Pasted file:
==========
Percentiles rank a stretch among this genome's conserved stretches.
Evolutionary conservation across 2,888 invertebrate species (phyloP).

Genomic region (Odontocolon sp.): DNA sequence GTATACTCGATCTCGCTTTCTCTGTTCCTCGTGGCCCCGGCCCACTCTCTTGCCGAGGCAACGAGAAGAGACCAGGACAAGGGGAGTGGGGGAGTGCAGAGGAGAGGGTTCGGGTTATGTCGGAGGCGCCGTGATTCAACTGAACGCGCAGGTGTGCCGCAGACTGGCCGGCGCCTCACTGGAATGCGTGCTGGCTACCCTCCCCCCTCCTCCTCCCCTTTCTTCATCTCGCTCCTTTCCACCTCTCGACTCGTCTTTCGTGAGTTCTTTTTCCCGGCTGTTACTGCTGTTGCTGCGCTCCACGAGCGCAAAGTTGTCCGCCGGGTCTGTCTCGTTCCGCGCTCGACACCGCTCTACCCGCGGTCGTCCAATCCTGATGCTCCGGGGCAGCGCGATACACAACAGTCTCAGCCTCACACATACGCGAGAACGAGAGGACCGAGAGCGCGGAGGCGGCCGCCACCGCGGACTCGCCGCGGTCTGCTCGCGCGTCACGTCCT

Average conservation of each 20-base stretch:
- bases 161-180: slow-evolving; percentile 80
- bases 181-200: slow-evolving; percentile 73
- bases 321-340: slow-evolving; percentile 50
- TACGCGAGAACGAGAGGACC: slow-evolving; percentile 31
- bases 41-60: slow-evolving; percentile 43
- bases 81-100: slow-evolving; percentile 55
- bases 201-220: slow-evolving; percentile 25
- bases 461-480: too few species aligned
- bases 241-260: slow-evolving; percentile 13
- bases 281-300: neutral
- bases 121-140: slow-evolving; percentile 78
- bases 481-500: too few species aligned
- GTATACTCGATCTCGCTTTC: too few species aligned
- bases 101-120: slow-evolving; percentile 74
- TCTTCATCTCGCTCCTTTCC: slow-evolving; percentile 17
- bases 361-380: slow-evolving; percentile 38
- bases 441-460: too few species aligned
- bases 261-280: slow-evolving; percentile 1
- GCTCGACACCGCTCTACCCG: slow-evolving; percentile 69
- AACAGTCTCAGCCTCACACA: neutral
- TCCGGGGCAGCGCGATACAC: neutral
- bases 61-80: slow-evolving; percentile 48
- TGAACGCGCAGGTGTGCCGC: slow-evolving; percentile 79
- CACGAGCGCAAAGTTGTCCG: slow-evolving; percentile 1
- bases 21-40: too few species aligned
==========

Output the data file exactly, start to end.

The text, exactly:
Percentiles rank a stretch among this genome's conserved stretches.
Evolutionary conservation across 2,888 invertebrate species (phyloP).

Genomic region (Odontocolon sp.): DNA sequence GTATACTCGATCTCGCTTTCTCTGTTCCTCGTGGCCCCGGCCCACTCTCTTGCCGAGGCAACGAGAAGAGACCAGGACAAGGGGAGTGGGGGAGTGCAGAGGAGAGGGTTCGGGTTATGTCGGAGGCGCCGTGATTCAACTGAACGCGCAGGTGTGCCGCAGACTGGCCGGCGCCTCACTGGAATGCGTGCTGGCTACCCTCCCCCCTCCTCCTCCCCTTTCTTCATCTCGCTCCTTTCCACCTCTCGACTCGTCTTTCGTGAGTTCTTTTTCCCGGCTGTTACTGCTGTTGCTGCGCTCCACGAGCGCAAAGTTGTCCGCCGGGTCTGTCTCGTTCCGCGCTCGACACCGCTCTACCCGCGGTCGTCCAATCCTGATGCTCCGGGGCAGCGCGATACACAACAGTCTCAGCCTCACACATACGCGAGAACGAGAGGACCGAGAGCGCGGAGGCGGCCGCCACCGCGGACTCGCCGCGGTCTGCTCGCGCGTCACGTCCT

Average conservation of each 20-base stretch:
- bases 161-180: slow-evolving; percentile 80
- bases 181-200: slow-evolving; percentile 73
- bases 321-340: slow-evolving; percentile 50
- TACGCGAGAACGAGAGGACC: slow-evolving; percentile 31
- bases 41-60: slow-evolving; percentile 43
- bases 81-100: slow-evolving; percentile 55
- bases 201-220: slow-evolving; percentile 25
- bases 461-480: too few species aligned
- bases 241-260: slow-evolving; percentile 13
- bases 281-300: neutral
- bases 121-140: slow-evolving; percentile 78
- bases 481-500: too few species aligned
- GTATACTCGATCTCGCTTTC: too few species aligned
- bases 101-120: slow-evolving; percentile 74
- TCTTCATCTCGCTCCTTTCC: slow-evolving; percentile 17
- bases 361-380: slow-evolving; percentile 38
- bases 441-460: too few species aligned
- bases 261-280: slow-evolving; percentile 1
- GCTCGACACCGCTCTACCCG: slow-evolving; percentile 69
- AACAGTCTCAGCCTCACACA: neutral
- TCCGGGGCAGCGCGATACAC: neutral
- bases 61-80: slow-evolving; percentile 48
- TGAACGCGCAGGTGTGCCGC: slow-evolving; percentile 79
- CACGAGCGCAAAGTTGTCCG: slow-evolving; percentile 1
- bases 21-40: too few species aligned